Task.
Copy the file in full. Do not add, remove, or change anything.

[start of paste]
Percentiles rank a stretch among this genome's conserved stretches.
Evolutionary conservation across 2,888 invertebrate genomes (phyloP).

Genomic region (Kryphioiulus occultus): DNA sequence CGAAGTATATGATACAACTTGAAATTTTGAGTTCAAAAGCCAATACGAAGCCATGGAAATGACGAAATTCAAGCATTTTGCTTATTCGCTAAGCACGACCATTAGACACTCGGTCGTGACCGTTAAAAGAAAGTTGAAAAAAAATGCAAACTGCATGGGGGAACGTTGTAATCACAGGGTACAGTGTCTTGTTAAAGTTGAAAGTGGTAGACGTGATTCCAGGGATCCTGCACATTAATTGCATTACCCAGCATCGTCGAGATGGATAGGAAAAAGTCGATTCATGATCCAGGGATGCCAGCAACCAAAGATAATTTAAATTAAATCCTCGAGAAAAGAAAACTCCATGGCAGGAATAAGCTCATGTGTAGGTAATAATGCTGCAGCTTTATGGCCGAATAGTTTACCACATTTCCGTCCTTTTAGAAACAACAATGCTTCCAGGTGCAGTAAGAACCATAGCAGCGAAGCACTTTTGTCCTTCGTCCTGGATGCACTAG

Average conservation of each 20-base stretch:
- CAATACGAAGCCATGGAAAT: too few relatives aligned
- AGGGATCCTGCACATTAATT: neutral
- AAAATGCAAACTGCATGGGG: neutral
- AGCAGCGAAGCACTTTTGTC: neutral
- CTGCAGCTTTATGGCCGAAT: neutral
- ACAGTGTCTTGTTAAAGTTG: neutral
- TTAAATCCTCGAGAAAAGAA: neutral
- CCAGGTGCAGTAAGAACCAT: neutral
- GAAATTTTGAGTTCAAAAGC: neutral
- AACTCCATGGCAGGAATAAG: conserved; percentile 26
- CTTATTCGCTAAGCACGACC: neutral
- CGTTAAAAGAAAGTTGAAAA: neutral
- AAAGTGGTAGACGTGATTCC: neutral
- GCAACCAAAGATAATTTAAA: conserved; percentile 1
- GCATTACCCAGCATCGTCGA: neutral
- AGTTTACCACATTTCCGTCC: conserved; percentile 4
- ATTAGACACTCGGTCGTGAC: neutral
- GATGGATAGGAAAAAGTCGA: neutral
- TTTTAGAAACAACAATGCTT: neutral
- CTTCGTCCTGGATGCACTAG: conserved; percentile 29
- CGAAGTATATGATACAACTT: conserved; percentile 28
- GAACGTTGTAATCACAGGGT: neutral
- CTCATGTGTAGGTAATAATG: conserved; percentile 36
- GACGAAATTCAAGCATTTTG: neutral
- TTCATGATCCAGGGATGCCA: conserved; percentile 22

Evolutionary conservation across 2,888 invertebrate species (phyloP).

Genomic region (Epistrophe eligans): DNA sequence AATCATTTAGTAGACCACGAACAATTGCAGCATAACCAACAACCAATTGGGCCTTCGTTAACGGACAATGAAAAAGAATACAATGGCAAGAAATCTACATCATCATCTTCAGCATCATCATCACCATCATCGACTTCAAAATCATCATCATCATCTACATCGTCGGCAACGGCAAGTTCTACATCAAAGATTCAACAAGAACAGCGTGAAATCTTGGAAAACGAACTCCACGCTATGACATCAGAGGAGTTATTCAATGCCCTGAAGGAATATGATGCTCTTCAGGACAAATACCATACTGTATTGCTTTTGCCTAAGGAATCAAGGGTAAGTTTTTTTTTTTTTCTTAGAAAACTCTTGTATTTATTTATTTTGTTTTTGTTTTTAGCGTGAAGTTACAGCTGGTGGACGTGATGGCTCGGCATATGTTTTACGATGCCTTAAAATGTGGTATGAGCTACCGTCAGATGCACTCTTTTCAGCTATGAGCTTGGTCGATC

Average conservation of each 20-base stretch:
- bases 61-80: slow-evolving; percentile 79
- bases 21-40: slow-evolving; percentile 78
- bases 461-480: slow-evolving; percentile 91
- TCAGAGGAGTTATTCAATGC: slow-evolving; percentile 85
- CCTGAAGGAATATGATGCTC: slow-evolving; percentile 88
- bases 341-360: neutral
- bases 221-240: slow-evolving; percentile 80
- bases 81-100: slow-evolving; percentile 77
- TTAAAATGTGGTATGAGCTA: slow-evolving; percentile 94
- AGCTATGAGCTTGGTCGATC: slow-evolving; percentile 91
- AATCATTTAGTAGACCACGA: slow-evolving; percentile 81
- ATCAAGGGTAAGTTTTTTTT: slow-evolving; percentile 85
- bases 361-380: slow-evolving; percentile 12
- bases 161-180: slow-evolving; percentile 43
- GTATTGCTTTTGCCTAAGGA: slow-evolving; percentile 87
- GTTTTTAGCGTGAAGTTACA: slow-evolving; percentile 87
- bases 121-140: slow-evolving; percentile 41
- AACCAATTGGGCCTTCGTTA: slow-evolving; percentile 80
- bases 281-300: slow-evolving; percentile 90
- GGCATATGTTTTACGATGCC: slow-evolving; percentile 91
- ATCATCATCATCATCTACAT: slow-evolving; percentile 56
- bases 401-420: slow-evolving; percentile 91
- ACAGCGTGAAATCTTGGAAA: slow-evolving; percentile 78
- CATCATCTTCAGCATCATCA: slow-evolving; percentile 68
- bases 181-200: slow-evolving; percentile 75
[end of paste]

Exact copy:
Percentiles rank a stretch among this genome's conserved stretches.
Evolutionary conservation across 2,888 invertebrate genomes (phyloP).

Genomic region (Kryphioiulus occultus): DNA sequence CGAAGTATATGATACAACTTGAAATTTTGAGTTCAAAAGCCAATACGAAGCCATGGAAATGACGAAATTCAAGCATTTTGCTTATTCGCTAAGCACGACCATTAGACACTCGGTCGTGACCGTTAAAAGAAAGTTGAAAAAAAATGCAAACTGCATGGGGGAACGTTGTAATCACAGGGTACAGTGTCTTGTTAAAGTTGAAAGTGGTAGACGTGATTCCAGGGATCCTGCACATTAATTGCATTACCCAGCATCGTCGAGATGGATAGGAAAAAGTCGATTCATGATCCAGGGATGCCAGCAACCAAAGATAATTTAAATTAAATCCTCGAGAAAAGAAAACTCCATGGCAGGAATAAGCTCATGTGTAGGTAATAATGCTGCAGCTTTATGGCCGAATAGTTTACCACATTTCCGTCCTTTTAGAAACAACAATGCTTCCAGGTGCAGTAAGAACCATAGCAGCGAAGCACTTTTGTCCTTCGTCCTGGATGCACTAG

Average conservation of each 20-base stretch:
- CAATACGAAGCCATGGAAAT: too few relatives aligned
- AGGGATCCTGCACATTAATT: neutral
- AAAATGCAAACTGCATGGGG: neutral
- AGCAGCGAAGCACTTTTGTC: neutral
- CTGCAGCTTTATGGCCGAAT: neutral
- ACAGTGTCTTGTTAAAGTTG: neutral
- TTAAATCCTCGAGAAAAGAA: neutral
- CCAGGTGCAGTAAGAACCAT: neutral
- GAAATTTTGAGTTCAAAAGC: neutral
- AACTCCATGGCAGGAATAAG: conserved; percentile 26
- CTTATTCGCTAAGCACGACC: neutral
- CGTTAAAAGAAAGTTGAAAA: neutral
- AAAGTGGTAGACGTGATTCC: neutral
- GCAACCAAAGATAATTTAAA: conserved; percentile 1
- GCATTACCCAGCATCGTCGA: neutral
- AGTTTACCACATTTCCGTCC: conserved; percentile 4
- ATTAGACACTCGGTCGTGAC: neutral
- GATGGATAGGAAAAAGTCGA: neutral
- TTTTAGAAACAACAATGCTT: neutral
- CTTCGTCCTGGATGCACTAG: conserved; percentile 29
- CGAAGTATATGATACAACTT: conserved; percentile 28
- GAACGTTGTAATCACAGGGT: neutral
- CTCATGTGTAGGTAATAATG: conserved; percentile 36
- GACGAAATTCAAGCATTTTG: neutral
- TTCATGATCCAGGGATGCCA: conserved; percentile 22

Evolutionary conservation across 2,888 invertebrate species (phyloP).

Genomic region (Epistrophe eligans): DNA sequence AATCATTTAGTAGACCACGAACAATTGCAGCATAACCAACAACCAATTGGGCCTTCGTTAACGGACAATGAAAAAGAATACAATGGCAAGAAATCTACATCATCATCTTCAGCATCATCATCACCATCATCGACTTCAAAATCATCATCATCATCTACATCGTCGGCAACGGCAAGTTCTACATCAAAGATTCAACAAGAACAGCGTGAAATCTTGGAAAACGAACTCCACGCTATGACATCAGAGGAGTTATTCAATGCCCTGAAGGAATATGATGCTCTTCAGGACAAATACCATACTGTATTGCTTTTGCCTAAGGAATCAAGGGTAAGTTTTTTTTTTTTTCTTAGAAAACTCTTGTATTTATTTATTTTGTTTTTGTTTTTAGCGTGAAGTTACAGCTGGTGGACGTGATGGCTCGGCATATGTTTTACGATGCCTTAAAATGTGGTATGAGCTACCGTCAGATGCACTCTTTTCAGCTATGAGCTTGGTCGATC

Average conservation of each 20-base stretch:
- bases 61-80: slow-evolving; percentile 79
- bases 21-40: slow-evolving; percentile 78
- bases 461-480: slow-evolving; percentile 91
- TCAGAGGAGTTATTCAATGC: slow-evolving; percentile 85
- CCTGAAGGAATATGATGCTC: slow-evolving; percentile 88
- bases 341-360: neutral
- bases 221-240: slow-evolving; percentile 80
- bases 81-100: slow-evolving; percentile 77
- TTAAAATGTGGTATGAGCTA: slow-evolving; percentile 94
- AGCTATGAGCTTGGTCGATC: slow-evolving; percentile 91
- AATCATTTAGTAGACCACGA: slow-evolving; percentile 81
- ATCAAGGGTAAGTTTTTTTT: slow-evolving; percentile 85
- bases 361-380: slow-evolving; percentile 12
- bases 161-180: slow-evolving; percentile 43
- GTATTGCTTTTGCCTAAGGA: slow-evolving; percentile 87
- GTTTTTAGCGTGAAGTTACA: slow-evolving; percentile 87
- bases 121-140: slow-evolving; percentile 41
- AACCAATTGGGCCTTCGTTA: slow-evolving; percentile 80
- bases 281-300: slow-evolving; percentile 90
- GGCATATGTTTTACGATGCC: slow-evolving; percentile 91
- ATCATCATCATCATCTACAT: slow-evolving; percentile 56
- bases 401-420: slow-evolving; percentile 91
- ACAGCGTGAAATCTTGGAAA: slow-evolving; percentile 78
- CATCATCTTCAGCATCATCA: slow-evolving; percentile 68
- bases 181-200: slow-evolving; percentile 75